(We’re offering this training via Election SOS for the 2022 midterms — learn more here.)

A newsroom who uses this Citizens Agenda approach and generates hundreds or thousands of submissions from the public could use the auto-categorization function to quickly see what themes, trends and categories are coming up and to then shape their coverage accordingly.

Logo of LAist + KPCC

Newsrooms like KPCC/LAist in Los Angeles are already doing this as part of their Voter Game Plan series. They’re interviewing the candidates for L.A. Mayor and District 3 L.A. County Supervisor, and basing the interviews they do with these candidates on the questions and concerns coming in from the public, which they collected via Hearken forms on the event registration page.

The questions are also informing a quiz to help Angelenos identify which candidates most align with their values (KPCC/LAist is using THE CITY’s “Meet Your Mayor” framework). Once the candidate discussions are concluded, KPCC/LAist will switch to a Hearken form that collects people’s questions about the election more broadly.

What KPCC is learning

The themes in the questions are just as useful as the individual questions. KPCC/LAist invited some audience members to ask their exact questions during the individual discussions. But they also analyzed the questions they received to identify the topics and angles that are on voters’ minds. This helped them decide how many questions to devote to each topic in the live interviews and the quiz, as well as how to approach the wording of the questions in the quiz to be voter friendly.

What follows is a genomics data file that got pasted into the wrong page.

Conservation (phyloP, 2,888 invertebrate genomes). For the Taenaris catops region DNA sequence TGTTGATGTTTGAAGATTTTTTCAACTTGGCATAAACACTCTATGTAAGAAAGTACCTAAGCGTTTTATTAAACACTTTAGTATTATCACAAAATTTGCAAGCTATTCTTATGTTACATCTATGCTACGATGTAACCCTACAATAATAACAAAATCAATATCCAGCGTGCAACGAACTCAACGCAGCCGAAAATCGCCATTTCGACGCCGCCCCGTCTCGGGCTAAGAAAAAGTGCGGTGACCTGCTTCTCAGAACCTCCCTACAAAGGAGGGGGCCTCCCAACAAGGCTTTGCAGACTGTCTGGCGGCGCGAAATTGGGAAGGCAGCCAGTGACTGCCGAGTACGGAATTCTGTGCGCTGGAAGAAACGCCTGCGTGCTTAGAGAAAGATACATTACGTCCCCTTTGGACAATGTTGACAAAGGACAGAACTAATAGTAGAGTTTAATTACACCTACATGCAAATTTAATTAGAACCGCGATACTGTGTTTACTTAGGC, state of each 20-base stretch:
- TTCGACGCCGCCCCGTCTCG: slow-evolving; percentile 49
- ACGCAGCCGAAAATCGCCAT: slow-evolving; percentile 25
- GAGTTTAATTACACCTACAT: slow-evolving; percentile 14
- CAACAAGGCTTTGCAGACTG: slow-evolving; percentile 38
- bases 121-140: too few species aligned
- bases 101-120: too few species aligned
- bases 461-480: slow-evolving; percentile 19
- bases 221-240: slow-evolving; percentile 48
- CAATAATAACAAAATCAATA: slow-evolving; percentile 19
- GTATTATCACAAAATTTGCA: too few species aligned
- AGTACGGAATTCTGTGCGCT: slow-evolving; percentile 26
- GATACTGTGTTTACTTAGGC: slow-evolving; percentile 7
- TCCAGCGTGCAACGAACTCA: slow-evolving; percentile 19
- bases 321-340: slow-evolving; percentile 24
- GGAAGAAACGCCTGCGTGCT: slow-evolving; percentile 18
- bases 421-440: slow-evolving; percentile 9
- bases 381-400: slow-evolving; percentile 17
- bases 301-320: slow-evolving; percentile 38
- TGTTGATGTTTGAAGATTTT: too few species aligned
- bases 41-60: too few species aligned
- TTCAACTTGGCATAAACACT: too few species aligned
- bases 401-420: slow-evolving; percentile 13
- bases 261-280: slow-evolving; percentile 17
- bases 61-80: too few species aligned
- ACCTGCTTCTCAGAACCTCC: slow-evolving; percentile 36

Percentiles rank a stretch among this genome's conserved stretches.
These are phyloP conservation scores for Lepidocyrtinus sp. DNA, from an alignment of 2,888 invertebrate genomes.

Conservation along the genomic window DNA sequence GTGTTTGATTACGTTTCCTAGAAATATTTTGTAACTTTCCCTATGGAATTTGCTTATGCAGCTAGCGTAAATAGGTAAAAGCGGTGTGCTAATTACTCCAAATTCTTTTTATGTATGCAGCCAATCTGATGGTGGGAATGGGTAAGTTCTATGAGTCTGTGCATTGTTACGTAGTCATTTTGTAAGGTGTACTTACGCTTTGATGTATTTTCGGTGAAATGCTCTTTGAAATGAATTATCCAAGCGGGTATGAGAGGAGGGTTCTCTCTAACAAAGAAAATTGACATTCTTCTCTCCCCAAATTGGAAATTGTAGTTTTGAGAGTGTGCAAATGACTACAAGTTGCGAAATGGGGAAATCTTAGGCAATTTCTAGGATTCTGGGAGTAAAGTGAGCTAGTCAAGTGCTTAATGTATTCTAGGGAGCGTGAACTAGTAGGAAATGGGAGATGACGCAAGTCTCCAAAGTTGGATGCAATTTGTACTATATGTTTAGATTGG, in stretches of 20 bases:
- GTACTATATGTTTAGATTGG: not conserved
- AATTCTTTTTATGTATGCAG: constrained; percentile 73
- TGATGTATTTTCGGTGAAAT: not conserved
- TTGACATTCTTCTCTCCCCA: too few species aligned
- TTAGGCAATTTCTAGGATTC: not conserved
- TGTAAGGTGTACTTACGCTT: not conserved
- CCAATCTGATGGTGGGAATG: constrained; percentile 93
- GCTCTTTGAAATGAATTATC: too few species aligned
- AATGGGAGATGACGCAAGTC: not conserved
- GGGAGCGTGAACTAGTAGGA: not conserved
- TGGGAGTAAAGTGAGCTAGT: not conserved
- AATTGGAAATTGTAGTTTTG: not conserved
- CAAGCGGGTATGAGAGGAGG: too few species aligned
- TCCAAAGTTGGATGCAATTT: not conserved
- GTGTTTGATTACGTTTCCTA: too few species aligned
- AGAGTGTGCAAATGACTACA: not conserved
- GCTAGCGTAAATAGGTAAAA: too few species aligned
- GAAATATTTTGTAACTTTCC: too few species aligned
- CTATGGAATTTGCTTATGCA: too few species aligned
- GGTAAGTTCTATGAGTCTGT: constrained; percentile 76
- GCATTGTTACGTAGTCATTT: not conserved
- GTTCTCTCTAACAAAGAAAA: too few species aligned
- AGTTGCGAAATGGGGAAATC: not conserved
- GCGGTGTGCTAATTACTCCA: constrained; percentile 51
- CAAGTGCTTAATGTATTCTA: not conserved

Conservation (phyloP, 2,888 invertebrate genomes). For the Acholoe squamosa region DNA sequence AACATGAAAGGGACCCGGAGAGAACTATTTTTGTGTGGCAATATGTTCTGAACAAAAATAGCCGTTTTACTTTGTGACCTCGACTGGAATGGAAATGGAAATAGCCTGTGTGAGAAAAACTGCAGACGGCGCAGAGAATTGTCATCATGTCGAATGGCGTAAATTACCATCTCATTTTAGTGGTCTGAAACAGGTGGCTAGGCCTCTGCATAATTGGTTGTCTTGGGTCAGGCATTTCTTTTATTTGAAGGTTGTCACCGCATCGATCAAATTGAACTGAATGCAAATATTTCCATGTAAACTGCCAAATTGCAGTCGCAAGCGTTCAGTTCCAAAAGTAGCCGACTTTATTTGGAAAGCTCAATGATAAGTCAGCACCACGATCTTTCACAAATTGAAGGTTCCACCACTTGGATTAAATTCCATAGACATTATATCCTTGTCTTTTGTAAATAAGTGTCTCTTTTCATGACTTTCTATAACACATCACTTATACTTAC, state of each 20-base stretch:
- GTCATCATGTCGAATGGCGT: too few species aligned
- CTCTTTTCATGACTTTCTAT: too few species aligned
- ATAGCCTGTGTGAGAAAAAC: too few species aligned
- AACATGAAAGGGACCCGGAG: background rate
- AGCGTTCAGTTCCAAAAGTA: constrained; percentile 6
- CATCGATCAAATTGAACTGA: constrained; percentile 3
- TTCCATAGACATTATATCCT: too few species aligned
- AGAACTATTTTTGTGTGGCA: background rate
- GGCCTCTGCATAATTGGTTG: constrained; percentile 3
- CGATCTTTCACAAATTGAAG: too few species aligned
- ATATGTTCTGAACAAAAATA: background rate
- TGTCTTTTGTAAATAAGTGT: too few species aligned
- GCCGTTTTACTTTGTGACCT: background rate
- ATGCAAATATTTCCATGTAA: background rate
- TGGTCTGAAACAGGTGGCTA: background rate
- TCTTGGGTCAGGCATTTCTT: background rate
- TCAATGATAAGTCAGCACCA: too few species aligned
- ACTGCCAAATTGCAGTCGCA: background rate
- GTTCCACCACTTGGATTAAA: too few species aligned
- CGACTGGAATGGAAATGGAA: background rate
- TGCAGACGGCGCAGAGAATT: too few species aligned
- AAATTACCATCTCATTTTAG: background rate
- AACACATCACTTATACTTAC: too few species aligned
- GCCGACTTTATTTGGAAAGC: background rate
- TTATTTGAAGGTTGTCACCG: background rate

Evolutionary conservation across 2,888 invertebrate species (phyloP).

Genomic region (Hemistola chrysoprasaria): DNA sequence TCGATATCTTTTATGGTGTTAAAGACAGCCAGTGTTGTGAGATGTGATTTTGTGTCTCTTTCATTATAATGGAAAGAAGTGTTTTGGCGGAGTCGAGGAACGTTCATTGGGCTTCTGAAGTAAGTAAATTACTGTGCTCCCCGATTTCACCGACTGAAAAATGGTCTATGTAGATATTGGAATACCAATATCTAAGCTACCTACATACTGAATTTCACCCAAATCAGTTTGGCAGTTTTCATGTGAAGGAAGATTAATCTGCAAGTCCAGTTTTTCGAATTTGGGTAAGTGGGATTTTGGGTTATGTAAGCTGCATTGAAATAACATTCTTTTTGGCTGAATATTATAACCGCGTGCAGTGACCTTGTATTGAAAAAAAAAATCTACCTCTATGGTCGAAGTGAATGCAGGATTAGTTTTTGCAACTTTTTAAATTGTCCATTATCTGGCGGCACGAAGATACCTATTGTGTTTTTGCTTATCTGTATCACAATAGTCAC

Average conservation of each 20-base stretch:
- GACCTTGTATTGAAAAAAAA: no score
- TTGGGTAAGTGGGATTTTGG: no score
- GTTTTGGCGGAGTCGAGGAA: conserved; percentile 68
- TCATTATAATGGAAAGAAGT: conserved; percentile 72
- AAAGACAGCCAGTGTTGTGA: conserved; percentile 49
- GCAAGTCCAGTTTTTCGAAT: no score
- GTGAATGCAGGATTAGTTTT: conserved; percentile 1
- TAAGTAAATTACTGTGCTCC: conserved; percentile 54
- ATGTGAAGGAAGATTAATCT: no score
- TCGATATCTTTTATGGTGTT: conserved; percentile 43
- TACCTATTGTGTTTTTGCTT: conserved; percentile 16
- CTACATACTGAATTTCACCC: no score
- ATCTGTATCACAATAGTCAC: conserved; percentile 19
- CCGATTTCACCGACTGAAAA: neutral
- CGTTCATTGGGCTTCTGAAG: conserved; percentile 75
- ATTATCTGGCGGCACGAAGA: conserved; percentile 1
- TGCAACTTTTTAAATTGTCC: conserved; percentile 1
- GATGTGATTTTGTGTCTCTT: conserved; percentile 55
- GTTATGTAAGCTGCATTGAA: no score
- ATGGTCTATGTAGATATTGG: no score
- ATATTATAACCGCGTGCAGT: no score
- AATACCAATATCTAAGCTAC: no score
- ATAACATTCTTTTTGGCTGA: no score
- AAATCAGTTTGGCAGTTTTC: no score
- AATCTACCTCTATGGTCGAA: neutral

They wrote more about how questions themes guide editorial decisions in this 2021 reflection.

There are layers to the task of categorizing questions. KPCC pulled in questions from a variety of platforms — including Hearken, GroundSource, social media and post-cards. To find themes and insights, KPCC/LAist first categorized the questions by topic, such as homelessness, climate change, and public safety. Then, for the topics that had a lot of questions, they categorized them further to get to the heart of what the question for the candidate should be. For example, within the category of homelessness, there were questions about more mental health support for unhoused Angelenos, ending practices that criminalize living on the streets, and broadening who is included in policy making.

All of this valuable categorization KPCC did has so far been done by a human, which of course is very time-consuming. The newsroom looks forward to testing out the auto categorization feature to make this process exponentially more efficient.

We’re excited to work with newsrooms who are committed to public-powering their reporting, and having the auto-categorization tool supporting them doing this work with a new level of efficiency and insight.

If you’re curious about learning more, we’re here to answer your questions! Reach out to: info@wearehearken.com



Jennifer Brandel
We Are Hearken

Accidental journalist turned CEO of a tech-enabled company called Hearken. Founder of @WBEZCuriousCity Find me: @JenniferBrandel @wearehearken wearehearken.com